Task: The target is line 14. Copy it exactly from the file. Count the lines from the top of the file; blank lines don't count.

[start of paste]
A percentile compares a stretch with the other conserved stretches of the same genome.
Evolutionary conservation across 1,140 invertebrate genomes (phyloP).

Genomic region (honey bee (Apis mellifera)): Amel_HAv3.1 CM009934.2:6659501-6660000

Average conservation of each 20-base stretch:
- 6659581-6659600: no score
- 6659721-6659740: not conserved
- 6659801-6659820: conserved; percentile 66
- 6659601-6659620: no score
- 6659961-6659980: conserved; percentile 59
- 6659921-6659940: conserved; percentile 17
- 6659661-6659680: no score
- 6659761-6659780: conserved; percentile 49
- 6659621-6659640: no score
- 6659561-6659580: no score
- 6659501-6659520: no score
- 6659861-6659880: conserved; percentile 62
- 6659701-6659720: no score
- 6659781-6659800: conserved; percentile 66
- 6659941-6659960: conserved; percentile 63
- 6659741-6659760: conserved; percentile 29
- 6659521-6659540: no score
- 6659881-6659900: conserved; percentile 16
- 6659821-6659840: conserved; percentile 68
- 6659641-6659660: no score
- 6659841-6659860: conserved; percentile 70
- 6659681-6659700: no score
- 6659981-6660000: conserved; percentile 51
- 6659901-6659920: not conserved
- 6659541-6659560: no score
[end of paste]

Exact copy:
- 6659561-6659580: no score